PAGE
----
There are so many fatal accidents involving marine cargo handling, that the U.S. Department of Labor has an entire section of their website dedicated to them. (OSHA.gov, 2015) Industry statistics prove that people working in this industry endure more “sick days” than in any other industry because of the risks for and occurrences of accidents and resulting industries, as well. So, those who help to load cargo, unload it, secure it on board a ship, or bring it below decks before a voyage are actually doing some of the most challenging and dangerous work in the maritime industry.
Why is this the case? Just consider what marine cargo handling involves: cranes and cables, gangways and heavy equipment, and lots of human decision-making that might lead to trouble. This is one of the main reasons that groups like OSHA (the Occupational Safety and Health Administration) have so many rules around workplaces and industries such as marine cargo handling.
Even with all of their federal safety standards, OSHA cannot prevent the many cargo handling accidents that occur each year. When these things do occur, other laws and rules take over, and should someone be injured doing their work, and the accident is caused by negligence, they are promised the means of being compensated. The Jones Act and the Longshore and Harbor Workers’ Compensation Act are sets of laws that allow injured maritime workers a chance to seek compensation after injury, or after a loved one has been killed, as the result of negligence.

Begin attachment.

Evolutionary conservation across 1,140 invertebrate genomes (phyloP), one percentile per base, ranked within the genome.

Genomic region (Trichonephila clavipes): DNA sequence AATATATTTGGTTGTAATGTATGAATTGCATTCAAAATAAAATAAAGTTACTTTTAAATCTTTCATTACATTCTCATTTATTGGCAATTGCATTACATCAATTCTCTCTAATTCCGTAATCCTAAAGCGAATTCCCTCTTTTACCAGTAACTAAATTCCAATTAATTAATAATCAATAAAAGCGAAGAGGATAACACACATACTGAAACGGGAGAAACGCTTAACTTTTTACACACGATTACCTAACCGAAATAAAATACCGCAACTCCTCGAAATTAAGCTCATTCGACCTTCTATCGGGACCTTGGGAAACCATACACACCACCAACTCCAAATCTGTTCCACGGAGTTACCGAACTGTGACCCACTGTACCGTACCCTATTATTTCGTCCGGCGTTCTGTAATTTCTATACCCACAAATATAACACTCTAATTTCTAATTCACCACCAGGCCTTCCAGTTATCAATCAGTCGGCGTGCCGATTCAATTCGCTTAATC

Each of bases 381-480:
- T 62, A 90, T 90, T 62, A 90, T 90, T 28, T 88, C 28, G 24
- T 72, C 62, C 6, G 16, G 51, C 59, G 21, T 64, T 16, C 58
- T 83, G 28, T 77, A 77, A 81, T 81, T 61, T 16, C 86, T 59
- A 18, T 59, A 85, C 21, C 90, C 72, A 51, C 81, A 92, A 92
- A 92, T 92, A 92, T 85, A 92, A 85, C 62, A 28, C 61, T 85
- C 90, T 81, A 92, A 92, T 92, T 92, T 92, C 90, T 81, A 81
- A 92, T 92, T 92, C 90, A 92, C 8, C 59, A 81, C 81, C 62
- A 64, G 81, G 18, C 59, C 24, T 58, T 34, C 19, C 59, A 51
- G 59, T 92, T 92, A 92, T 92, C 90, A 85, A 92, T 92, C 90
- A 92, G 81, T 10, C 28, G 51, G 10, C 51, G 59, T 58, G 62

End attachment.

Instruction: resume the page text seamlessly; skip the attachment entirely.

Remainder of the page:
The first thing to do is to determine just why a marine cargo handling accident happened. Was it due to poorly maintained or inadequate equipment? Was it due to the fact that co-workers did not have the right training? Was it because there was a pace set by the employer that forced people to behave in a risky way?
There are so many ways that an accident may occur due to negligence, recognized by the maritime laws, as making the guilty parties financially liable. The key is to be able to demonstrate how an accident is the result of negligence, and to do this often takes the special skills of qualified maritime lawyers or legal experts. They can speak with you about the incident and help you to determine whether or not you should make a claim against those who appear to be negligent.
The federal laws indicate that you are able to seek everything from lost wages and the cost of your medical care to punitive damages or compensation for emotional pain. Disabilities are also considered when you are the victim of negligence.
Though it is a well-known fact, that those working in marine cargo handling are some of the most frequently injured people (sustaining fractures, back injuries, head injuries, and other less severe injuries while on the job), there is a difference between physically taxing and outright dangerous work. No one is supposed to accept deadly threats to their health or well being as part of the day-to-day work.
If you are injured doing your maritime job, or if you are the surviving dependent of someone killed in this line of work, you don’t have to settle for the explanations given by the employer. Find out whether or not negligence was a factor in the incident. If so, the laws guarantee you the right to pursue compensation from those who neglected to do their duty and who essentially caused the accident to occur.